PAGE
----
The composition of the gastrointestinal flora differs among individuals, and also during life within the same individual. Many factors, such as diet, climate, aging, medication (especially antibiotics), illness, stress, pH, infection, geographic location, race, socioeconomic circumstances, lifestyle can upset this balance(1). Interactions of typical intestinal bacteria may also contribute to stabilization or destabilization. A state of balance within the microbial population within the GI tract can be called "eubiosis" while an imbalance is termed "dysbiosis". For optimum "gut flora balance", the beneficial bacteria, such as the gram-positive Lactobacilli and Bifidobacteria, should predominate, presenting a barrier to invading organisms. The majority of the intestinal microflora in a healthy person should be good bacteria. The greater the imbalance, the greater the symptoms. The use of probiotics may be the most natural, safe and common sense approach for keeping the balance of the intestinal ecosystem.
MICROBIAL NUMBERS AND THE INTESTINAL ECOSYSTEM
The 25-35 foot long GI tract of an adult human is estimated to harbor about 100 trillion viable bacteria. This is approximately 10 times the total number of cells in the human body. These live bacteria account for around 2-3 lbs of a body's weight and are known as intestinal or gut flora. Viruses, fungi and protozoa can also be present, but these normally form only a minor component of the total resident population of microorganisms in healthy individuals.
The density of microorganisms in the gut flora increases dramatically from 10-1,000 CFU/ml in the stomach to 10-100 billion CFU/gm in the large intestine(1) and these belong to as many as 400 different species, and anaerobic bacteria outnumber aerobic bacteria by a factor of 1000:1. Anaerobic flora is dominated by Bacteroides spp., bifidobacteria, propionibacteria and clostridia. Among aerobic and anaerobic bacteria enterobacteria, mainly E.coli, and enterococci predominate. As indicated in table 1, Bifidobacteria account for approximately 90% of the total colonic beneficial microflora. Populations of Lactobacilli are several orders of magnitude smaller than Bifidobacteria.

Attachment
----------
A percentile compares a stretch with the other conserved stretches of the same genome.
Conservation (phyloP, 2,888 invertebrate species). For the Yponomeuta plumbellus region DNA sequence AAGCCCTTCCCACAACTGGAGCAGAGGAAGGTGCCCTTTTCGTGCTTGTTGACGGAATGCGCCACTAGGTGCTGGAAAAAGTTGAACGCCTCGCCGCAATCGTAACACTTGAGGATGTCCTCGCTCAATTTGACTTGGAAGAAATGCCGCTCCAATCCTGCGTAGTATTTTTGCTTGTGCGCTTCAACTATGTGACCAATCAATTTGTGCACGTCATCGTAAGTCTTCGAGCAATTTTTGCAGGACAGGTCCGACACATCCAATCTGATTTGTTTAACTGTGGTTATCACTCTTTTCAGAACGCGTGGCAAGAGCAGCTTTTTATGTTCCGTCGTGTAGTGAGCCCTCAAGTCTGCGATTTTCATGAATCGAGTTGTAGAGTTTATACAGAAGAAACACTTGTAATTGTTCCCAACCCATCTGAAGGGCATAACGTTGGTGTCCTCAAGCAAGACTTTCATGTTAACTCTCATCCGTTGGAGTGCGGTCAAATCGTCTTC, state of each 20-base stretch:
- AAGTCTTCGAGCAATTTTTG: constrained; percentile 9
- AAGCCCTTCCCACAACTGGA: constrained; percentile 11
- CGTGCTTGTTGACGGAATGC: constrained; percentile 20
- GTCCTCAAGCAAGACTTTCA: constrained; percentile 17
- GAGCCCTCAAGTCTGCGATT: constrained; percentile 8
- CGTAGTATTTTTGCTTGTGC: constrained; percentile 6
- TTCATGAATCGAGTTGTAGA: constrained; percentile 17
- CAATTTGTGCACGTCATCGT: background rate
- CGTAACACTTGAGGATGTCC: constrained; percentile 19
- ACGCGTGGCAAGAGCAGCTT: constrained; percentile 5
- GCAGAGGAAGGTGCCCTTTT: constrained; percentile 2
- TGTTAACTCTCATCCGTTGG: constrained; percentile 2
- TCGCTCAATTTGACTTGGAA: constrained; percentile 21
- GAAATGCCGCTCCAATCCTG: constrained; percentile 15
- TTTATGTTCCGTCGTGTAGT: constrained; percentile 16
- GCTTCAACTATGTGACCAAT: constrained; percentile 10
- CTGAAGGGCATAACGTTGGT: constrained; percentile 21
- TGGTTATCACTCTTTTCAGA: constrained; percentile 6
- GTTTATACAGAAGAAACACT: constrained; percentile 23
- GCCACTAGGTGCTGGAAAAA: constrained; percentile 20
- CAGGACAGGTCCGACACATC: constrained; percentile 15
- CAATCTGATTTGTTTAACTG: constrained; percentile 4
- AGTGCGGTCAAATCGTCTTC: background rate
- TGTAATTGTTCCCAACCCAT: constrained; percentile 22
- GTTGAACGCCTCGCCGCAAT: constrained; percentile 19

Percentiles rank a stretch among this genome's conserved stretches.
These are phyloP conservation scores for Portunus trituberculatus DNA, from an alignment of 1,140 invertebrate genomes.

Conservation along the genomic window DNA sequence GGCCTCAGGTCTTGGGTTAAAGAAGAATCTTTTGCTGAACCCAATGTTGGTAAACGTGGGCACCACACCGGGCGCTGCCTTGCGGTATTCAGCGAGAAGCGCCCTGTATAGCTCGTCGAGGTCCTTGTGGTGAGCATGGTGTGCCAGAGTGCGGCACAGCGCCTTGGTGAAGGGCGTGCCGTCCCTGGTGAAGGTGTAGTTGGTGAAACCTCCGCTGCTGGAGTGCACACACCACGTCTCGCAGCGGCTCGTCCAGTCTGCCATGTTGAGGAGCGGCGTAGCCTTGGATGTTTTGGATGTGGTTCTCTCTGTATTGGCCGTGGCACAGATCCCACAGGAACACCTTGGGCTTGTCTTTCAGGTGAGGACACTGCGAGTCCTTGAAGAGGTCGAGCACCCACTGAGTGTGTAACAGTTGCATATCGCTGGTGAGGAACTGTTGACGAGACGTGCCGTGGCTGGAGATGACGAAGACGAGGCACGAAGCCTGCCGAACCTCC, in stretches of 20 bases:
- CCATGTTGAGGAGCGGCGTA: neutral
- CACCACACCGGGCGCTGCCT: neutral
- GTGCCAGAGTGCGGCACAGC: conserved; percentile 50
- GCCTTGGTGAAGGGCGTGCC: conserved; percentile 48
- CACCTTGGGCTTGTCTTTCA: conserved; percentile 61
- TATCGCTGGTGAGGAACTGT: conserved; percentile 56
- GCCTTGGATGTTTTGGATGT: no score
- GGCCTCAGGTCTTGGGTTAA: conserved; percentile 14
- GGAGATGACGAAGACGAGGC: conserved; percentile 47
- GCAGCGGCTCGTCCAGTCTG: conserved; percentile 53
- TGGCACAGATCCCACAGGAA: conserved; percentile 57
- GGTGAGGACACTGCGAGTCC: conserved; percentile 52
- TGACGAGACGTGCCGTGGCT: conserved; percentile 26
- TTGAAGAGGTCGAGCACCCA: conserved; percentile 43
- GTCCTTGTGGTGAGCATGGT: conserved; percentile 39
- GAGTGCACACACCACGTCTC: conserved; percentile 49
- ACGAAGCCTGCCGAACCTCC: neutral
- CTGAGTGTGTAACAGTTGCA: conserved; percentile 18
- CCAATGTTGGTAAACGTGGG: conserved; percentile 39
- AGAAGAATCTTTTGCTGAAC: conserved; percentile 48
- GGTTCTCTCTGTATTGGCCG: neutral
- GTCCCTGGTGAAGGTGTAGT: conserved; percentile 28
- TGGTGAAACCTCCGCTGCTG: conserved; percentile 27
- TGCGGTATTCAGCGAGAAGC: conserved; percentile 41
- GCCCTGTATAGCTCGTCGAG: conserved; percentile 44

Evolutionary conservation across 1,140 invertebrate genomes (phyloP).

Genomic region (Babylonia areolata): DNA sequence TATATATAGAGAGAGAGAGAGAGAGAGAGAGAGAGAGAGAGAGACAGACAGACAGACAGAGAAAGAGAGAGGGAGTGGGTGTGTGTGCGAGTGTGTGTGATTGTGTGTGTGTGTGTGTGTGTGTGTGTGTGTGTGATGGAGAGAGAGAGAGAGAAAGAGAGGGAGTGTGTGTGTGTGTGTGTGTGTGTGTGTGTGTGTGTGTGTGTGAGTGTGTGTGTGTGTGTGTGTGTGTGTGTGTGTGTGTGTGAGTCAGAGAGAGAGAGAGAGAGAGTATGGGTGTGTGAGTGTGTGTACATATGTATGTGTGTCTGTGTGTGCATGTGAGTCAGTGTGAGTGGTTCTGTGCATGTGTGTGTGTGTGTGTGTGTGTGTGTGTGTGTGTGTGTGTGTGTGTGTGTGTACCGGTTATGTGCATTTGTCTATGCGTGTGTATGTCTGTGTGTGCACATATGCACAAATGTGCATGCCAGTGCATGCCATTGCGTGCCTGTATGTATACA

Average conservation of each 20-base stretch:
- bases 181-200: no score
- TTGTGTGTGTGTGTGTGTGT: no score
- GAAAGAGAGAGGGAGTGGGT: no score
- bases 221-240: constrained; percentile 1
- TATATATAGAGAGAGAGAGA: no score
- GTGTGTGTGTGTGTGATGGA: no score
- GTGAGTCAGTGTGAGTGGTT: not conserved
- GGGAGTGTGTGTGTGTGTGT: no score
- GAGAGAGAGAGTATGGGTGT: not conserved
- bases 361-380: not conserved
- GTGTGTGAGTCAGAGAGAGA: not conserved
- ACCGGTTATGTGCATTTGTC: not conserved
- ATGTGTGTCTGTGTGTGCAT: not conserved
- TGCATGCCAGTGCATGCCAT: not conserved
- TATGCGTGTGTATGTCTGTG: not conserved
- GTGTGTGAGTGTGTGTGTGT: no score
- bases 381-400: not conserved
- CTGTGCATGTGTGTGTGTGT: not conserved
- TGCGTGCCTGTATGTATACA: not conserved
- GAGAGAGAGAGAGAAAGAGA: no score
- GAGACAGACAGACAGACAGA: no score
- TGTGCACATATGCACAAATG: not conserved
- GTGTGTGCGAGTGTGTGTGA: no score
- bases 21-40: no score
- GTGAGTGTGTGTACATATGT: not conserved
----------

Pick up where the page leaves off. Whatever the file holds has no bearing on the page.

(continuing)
Intestinal flora profoundly influence nutritional, physiologic and protective processes. Both direct and indirect defensive functions are provided by the normal microbiota. Specifically, gut bacteria directly prevent colonization by pathogenic organisms by competing for essential nutrients or for epithelial attachment sites. By producing antimicrobial compounds, volatile fatty acids, and chemically modified bile acids, indigenous gut bacteria also create a local environment that is generally unfavorable for the growth of enteric pathogens(12). This phenomenon is called Colonization Resistance, which can be defined as the ability of microorganisms belonging to the normal gut microflora to impede the implantation of pathogens. This function of the microflora is also known as the barrier effect. While probiotic bacteria improve colonization resistance, consensus thinking is that the importance of lactic acid bacteria as probiotic agents lies more in the indirect mechanisms such as immunomodulation.